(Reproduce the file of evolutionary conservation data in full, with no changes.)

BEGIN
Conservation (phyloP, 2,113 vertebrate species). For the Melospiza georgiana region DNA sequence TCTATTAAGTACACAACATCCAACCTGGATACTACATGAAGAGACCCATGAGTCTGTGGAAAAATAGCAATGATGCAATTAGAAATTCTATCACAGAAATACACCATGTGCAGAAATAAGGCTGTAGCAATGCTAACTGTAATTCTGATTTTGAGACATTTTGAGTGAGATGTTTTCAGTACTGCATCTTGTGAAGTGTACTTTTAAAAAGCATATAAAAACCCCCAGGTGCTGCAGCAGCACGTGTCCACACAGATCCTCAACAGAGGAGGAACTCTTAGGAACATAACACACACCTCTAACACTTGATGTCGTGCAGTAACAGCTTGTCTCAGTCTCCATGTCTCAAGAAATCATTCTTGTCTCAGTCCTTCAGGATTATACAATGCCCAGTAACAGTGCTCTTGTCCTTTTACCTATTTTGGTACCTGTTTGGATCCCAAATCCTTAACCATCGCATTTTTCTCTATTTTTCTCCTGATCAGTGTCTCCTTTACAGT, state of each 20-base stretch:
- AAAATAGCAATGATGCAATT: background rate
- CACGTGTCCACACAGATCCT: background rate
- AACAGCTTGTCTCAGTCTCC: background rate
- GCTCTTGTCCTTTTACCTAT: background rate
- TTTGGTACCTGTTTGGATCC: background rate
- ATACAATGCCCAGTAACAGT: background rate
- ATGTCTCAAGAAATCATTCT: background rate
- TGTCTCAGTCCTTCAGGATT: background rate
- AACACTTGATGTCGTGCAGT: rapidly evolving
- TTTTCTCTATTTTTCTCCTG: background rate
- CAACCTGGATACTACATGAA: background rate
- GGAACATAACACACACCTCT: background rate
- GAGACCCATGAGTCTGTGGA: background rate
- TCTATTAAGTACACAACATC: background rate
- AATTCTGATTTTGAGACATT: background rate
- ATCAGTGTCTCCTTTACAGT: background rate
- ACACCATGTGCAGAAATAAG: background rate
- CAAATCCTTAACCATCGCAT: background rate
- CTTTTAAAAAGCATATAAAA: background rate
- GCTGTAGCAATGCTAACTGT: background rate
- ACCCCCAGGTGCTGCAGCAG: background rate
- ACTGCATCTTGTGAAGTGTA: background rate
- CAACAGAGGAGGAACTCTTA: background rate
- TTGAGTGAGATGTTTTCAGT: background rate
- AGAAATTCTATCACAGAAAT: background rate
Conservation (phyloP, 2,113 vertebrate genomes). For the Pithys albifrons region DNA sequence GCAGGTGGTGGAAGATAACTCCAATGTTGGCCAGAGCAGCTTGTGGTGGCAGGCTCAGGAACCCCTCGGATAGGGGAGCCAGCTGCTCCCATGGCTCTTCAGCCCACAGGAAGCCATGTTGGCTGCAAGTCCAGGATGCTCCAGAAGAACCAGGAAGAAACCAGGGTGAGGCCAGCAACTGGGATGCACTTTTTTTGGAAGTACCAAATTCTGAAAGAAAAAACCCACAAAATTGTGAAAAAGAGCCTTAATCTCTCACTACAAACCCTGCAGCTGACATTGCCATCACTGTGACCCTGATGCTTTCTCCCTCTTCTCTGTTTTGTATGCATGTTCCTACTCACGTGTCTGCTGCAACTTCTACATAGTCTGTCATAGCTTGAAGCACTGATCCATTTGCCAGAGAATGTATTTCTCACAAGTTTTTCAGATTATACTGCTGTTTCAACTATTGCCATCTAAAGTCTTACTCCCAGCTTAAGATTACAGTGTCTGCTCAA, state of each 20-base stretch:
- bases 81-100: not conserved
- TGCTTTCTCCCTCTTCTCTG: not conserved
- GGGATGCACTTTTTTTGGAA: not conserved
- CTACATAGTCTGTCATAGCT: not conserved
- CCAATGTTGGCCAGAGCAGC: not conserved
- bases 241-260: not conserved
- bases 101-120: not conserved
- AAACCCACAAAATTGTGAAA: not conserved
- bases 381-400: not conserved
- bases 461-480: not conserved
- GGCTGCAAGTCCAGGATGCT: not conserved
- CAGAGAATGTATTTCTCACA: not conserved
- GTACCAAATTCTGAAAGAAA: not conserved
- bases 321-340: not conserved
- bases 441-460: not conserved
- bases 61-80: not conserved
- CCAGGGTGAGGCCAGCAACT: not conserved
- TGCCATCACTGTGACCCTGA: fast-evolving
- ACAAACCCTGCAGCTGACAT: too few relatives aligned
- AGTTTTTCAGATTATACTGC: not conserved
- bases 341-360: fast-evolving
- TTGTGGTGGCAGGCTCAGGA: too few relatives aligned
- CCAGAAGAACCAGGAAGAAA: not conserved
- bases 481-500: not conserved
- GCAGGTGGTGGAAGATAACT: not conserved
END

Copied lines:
Conservation (phyloP, 2,113 vertebrate species). For the Melospiza georgiana region DNA sequence TCTATTAAGTACACAACATCCAACCTGGATACTACATGAAGAGACCCATGAGTCTGTGGAAAAATAGCAATGATGCAATTAGAAATTCTATCACAGAAATACACCATGTGCAGAAATAAGGCTGTAGCAATGCTAACTGTAATTCTGATTTTGAGACATTTTGAGTGAGATGTTTTCAGTACTGCATCTTGTGAAGTGTACTTTTAAAAAGCATATAAAAACCCCCAGGTGCTGCAGCAGCACGTGTCCACACAGATCCTCAACAGAGGAGGAACTCTTAGGAACATAACACACACCTCTAACACTTGATGTCGTGCAGTAACAGCTTGTCTCAGTCTCCATGTCTCAAGAAATCATTCTTGTCTCAGTCCTTCAGGATTATACAATGCCCAGTAACAGTGCTCTTGTCCTTTTACCTATTTTGGTACCTGTTTGGATCCCAAATCCTTAACCATCGCATTTTTCTCTATTTTTCTCCTGATCAGTGTCTCCTTTACAGT, state of each 20-base stretch:
- AAAATAGCAATGATGCAATT: background rate
- CACGTGTCCACACAGATCCT: background rate
- AACAGCTTGTCTCAGTCTCC: background rate
- GCTCTTGTCCTTTTACCTAT: background rate
- TTTGGTACCTGTTTGGATCC: background rate
- ATACAATGCCCAGTAACAGT: background rate
- ATGTCTCAAGAAATCATTCT: background rate
- TGTCTCAGTCCTTCAGGATT: background rate
- AACACTTGATGTCGTGCAGT: rapidly evolving
- TTTTCTCTATTTTTCTCCTG: background rate
- CAACCTGGATACTACATGAA: background rate
- GGAACATAACACACACCTCT: background rate
- GAGACCCATGAGTCTGTGGA: background rate
- TCTATTAAGTACACAACATC: background rate
- AATTCTGATTTTGAGACATT: background rate
- ATCAGTGTCTCCTTTACAGT: background rate
- ACACCATGTGCAGAAATAAG: background rate
- CAAATCCTTAACCATCGCAT: background rate
- CTTTTAAAAAGCATATAAAA: background rate
- GCTGTAGCAATGCTAACTGT: background rate
- ACCCCCAGGTGCTGCAGCAG: background rate
- ACTGCATCTTGTGAAGTGTA: background rate
- CAACAGAGGAGGAACTCTTA: background rate
- TTGAGTGAGATGTTTTCAGT: background rate
- AGAAATTCTATCACAGAAAT: background rate
Conservation (phyloP, 2,113 vertebrate genomes). For the Pithys albifrons region DNA sequence GCAGGTGGTGGAAGATAACTCCAATGTTGGCCAGAGCAGCTTGTGGTGGCAGGCTCAGGAACCCCTCGGATAGGGGAGCCAGCTGCTCCCATGGCTCTTCAGCCCACAGGAAGCCATGTTGGCTGCAAGTCCAGGATGCTCCAGAAGAACCAGGAAGAAACCAGGGTGAGGCCAGCAACTGGGATGCACTTTTTTTGGAAGTACCAAATTCTGAAAGAAAAAACCCACAAAATTGTGAAAAAGAGCCTTAATCTCTCACTACAAACCCTGCAGCTGACATTGCCATCACTGTGACCCTGATGCTTTCTCCCTCTTCTCTGTTTTGTATGCATGTTCCTACTCACGTGTCTGCTGCAACTTCTACATAGTCTGTCATAGCTTGAAGCACTGATCCATTTGCCAGAGAATGTATTTCTCACAAGTTTTTCAGATTATACTGCTGTTTCAACTATTGCCATCTAAAGTCTTACTCCCAGCTTAAGATTACAGTGTCTGCTCAA, state of each 20-base stretch:
- bases 81-100: not conserved
- TGCTTTCTCCCTCTTCTCTG: not conserved
- GGGATGCACTTTTTTTGGAA: not conserved
- CTACATAGTCTGTCATAGCT: not conserved
- CCAATGTTGGCCAGAGCAGC: not conserved
- bases 241-260: not conserved
- bases 101-120: not conserved
- AAACCCACAAAATTGTGAAA: not conserved
- bases 381-400: not conserved
- bases 461-480: not conserved
- GGCTGCAAGTCCAGGATGCT: not conserved
- CAGAGAATGTATTTCTCACA: not conserved
- GTACCAAATTCTGAAAGAAA: not conserved
- bases 321-340: not conserved
- bases 441-460: not conserved
- bases 61-80: not conserved
- CCAGGGTGAGGCCAGCAACT: not conserved
- TGCCATCACTGTGACCCTGA: fast-evolving
- ACAAACCCTGCAGCTGACAT: too few relatives aligned
- AGTTTTTCAGATTATACTGC: not conserved
- bases 341-360: fast-evolving
- TTGTGGTGGCAGGCTCAGGA: too few relatives aligned
- CCAGAAGAACCAGGAAGAAA: not conserved
- bases 481-500: not conserved
- GCAGGTGGTGGAAGATAACT: not conserved